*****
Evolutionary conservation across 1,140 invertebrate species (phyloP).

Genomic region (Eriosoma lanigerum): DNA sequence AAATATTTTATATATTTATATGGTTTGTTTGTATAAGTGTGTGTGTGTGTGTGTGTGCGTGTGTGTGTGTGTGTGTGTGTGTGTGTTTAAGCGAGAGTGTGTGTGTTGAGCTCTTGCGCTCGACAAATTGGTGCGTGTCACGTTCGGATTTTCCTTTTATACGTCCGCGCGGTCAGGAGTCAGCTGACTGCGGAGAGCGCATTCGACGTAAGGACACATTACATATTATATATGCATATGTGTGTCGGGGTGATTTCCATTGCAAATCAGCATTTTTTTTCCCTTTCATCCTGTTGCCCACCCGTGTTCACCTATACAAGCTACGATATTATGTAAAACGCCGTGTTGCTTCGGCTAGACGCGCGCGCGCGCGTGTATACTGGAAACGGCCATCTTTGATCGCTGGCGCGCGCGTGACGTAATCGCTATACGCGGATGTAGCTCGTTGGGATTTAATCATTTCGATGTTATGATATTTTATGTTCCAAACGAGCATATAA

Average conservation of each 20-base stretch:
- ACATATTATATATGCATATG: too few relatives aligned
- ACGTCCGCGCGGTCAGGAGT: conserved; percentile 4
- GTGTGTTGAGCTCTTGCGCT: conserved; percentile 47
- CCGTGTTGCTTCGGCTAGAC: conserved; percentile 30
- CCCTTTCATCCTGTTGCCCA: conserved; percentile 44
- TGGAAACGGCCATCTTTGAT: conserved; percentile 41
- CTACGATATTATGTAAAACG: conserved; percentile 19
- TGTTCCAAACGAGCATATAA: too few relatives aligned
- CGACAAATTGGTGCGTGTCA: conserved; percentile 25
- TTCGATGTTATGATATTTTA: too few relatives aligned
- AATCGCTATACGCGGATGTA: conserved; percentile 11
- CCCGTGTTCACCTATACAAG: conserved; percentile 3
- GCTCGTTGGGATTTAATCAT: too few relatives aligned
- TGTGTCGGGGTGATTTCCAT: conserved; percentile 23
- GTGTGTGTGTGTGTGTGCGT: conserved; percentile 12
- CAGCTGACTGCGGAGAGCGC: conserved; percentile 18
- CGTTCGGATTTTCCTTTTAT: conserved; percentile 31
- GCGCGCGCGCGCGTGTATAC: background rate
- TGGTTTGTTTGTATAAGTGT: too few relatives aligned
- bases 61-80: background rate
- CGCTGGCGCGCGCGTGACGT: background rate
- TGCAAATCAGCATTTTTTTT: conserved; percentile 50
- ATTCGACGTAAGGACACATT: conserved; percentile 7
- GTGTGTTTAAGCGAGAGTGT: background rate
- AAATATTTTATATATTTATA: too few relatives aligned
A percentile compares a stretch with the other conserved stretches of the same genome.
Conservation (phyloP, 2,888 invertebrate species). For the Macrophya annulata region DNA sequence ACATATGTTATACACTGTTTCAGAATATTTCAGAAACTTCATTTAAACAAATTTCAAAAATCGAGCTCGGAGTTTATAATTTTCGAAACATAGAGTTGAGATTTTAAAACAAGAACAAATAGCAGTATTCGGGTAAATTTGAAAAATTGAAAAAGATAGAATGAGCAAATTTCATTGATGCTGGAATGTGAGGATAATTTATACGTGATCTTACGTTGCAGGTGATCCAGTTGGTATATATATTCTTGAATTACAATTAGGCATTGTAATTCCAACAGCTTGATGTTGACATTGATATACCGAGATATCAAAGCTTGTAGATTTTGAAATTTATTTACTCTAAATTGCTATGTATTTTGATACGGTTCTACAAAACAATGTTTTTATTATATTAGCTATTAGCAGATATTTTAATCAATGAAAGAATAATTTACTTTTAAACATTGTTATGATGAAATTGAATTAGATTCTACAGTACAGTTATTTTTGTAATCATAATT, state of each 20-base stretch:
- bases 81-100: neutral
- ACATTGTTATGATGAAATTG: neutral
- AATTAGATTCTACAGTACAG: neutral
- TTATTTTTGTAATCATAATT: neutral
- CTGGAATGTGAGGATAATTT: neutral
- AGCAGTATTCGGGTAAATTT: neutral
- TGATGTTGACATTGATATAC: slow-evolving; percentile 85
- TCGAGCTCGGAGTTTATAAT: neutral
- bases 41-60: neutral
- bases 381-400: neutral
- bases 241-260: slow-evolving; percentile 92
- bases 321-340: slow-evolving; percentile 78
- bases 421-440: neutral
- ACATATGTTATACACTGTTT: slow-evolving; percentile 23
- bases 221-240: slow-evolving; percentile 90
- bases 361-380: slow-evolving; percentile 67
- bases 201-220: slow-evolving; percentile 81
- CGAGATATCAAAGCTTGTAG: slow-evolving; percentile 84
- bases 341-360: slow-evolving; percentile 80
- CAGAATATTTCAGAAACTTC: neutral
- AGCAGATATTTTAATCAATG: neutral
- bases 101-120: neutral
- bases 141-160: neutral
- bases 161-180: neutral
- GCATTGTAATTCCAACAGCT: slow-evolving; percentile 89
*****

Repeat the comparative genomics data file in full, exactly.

Evolutionary conservation across 1,140 invertebrate species (phyloP).

Genomic region (Eriosoma lanigerum): DNA sequence AAATATTTTATATATTTATATGGTTTGTTTGTATAAGTGTGTGTGTGTGTGTGTGTGCGTGTGTGTGTGTGTGTGTGTGTGTGTGTTTAAGCGAGAGTGTGTGTGTTGAGCTCTTGCGCTCGACAAATTGGTGCGTGTCACGTTCGGATTTTCCTTTTATACGTCCGCGCGGTCAGGAGTCAGCTGACTGCGGAGAGCGCATTCGACGTAAGGACACATTACATATTATATATGCATATGTGTGTCGGGGTGATTTCCATTGCAAATCAGCATTTTTTTTCCCTTTCATCCTGTTGCCCACCCGTGTTCACCTATACAAGCTACGATATTATGTAAAACGCCGTGTTGCTTCGGCTAGACGCGCGCGCGCGCGTGTATACTGGAAACGGCCATCTTTGATCGCTGGCGCGCGCGTGACGTAATCGCTATACGCGGATGTAGCTCGTTGGGATTTAATCATTTCGATGTTATGATATTTTATGTTCCAAACGAGCATATAA

Average conservation of each 20-base stretch:
- ACATATTATATATGCATATG: too few relatives aligned
- ACGTCCGCGCGGTCAGGAGT: conserved; percentile 4
- GTGTGTTGAGCTCTTGCGCT: conserved; percentile 47
- CCGTGTTGCTTCGGCTAGAC: conserved; percentile 30
- CCCTTTCATCCTGTTGCCCA: conserved; percentile 44
- TGGAAACGGCCATCTTTGAT: conserved; percentile 41
- CTACGATATTATGTAAAACG: conserved; percentile 19
- TGTTCCAAACGAGCATATAA: too few relatives aligned
- CGACAAATTGGTGCGTGTCA: conserved; percentile 25
- TTCGATGTTATGATATTTTA: too few relatives aligned
- AATCGCTATACGCGGATGTA: conserved; percentile 11
- CCCGTGTTCACCTATACAAG: conserved; percentile 3
- GCTCGTTGGGATTTAATCAT: too few relatives aligned
- TGTGTCGGGGTGATTTCCAT: conserved; percentile 23
- GTGTGTGTGTGTGTGTGCGT: conserved; percentile 12
- CAGCTGACTGCGGAGAGCGC: conserved; percentile 18
- CGTTCGGATTTTCCTTTTAT: conserved; percentile 31
- GCGCGCGCGCGCGTGTATAC: background rate
- TGGTTTGTTTGTATAAGTGT: too few relatives aligned
- bases 61-80: background rate
- CGCTGGCGCGCGCGTGACGT: background rate
- TGCAAATCAGCATTTTTTTT: conserved; percentile 50
- ATTCGACGTAAGGACACATT: conserved; percentile 7
- GTGTGTTTAAGCGAGAGTGT: background rate
- AAATATTTTATATATTTATA: too few relatives aligned
A percentile compares a stretch with the other conserved stretches of the same genome.
Conservation (phyloP, 2,888 invertebrate species). For the Macrophya annulata region DNA sequence ACATATGTTATACACTGTTTCAGAATATTTCAGAAACTTCATTTAAACAAATTTCAAAAATCGAGCTCGGAGTTTATAATTTTCGAAACATAGAGTTGAGATTTTAAAACAAGAACAAATAGCAGTATTCGGGTAAATTTGAAAAATTGAAAAAGATAGAATGAGCAAATTTCATTGATGCTGGAATGTGAGGATAATTTATACGTGATCTTACGTTGCAGGTGATCCAGTTGGTATATATATTCTTGAATTACAATTAGGCATTGTAATTCCAACAGCTTGATGTTGACATTGATATACCGAGATATCAAAGCTTGTAGATTTTGAAATTTATTTACTCTAAATTGCTATGTATTTTGATACGGTTCTACAAAACAATGTTTTTATTATATTAGCTATTAGCAGATATTTTAATCAATGAAAGAATAATTTACTTTTAAACATTGTTATGATGAAATTGAATTAGATTCTACAGTACAGTTATTTTTGTAATCATAATT, state of each 20-base stretch:
- bases 81-100: neutral
- ACATTGTTATGATGAAATTG: neutral
- AATTAGATTCTACAGTACAG: neutral
- TTATTTTTGTAATCATAATT: neutral
- CTGGAATGTGAGGATAATTT: neutral
- AGCAGTATTCGGGTAAATTT: neutral
- TGATGTTGACATTGATATAC: slow-evolving; percentile 85
- TCGAGCTCGGAGTTTATAAT: neutral
- bases 41-60: neutral
- bases 381-400: neutral
- bases 241-260: slow-evolving; percentile 92
- bases 321-340: slow-evolving; percentile 78
- bases 421-440: neutral
- ACATATGTTATACACTGTTT: slow-evolving; percentile 23
- bases 221-240: slow-evolving; percentile 90
- bases 361-380: slow-evolving; percentile 67
- bases 201-220: slow-evolving; percentile 81
- CGAGATATCAAAGCTTGTAG: slow-evolving; percentile 84
- bases 341-360: slow-evolving; percentile 80
- CAGAATATTTCAGAAACTTC: neutral
- AGCAGATATTTTAATCAATG: neutral
- bases 101-120: neutral
- bases 141-160: neutral
- bases 161-180: neutral
- GCATTGTAATTCCAACAGCT: slow-evolving; percentile 89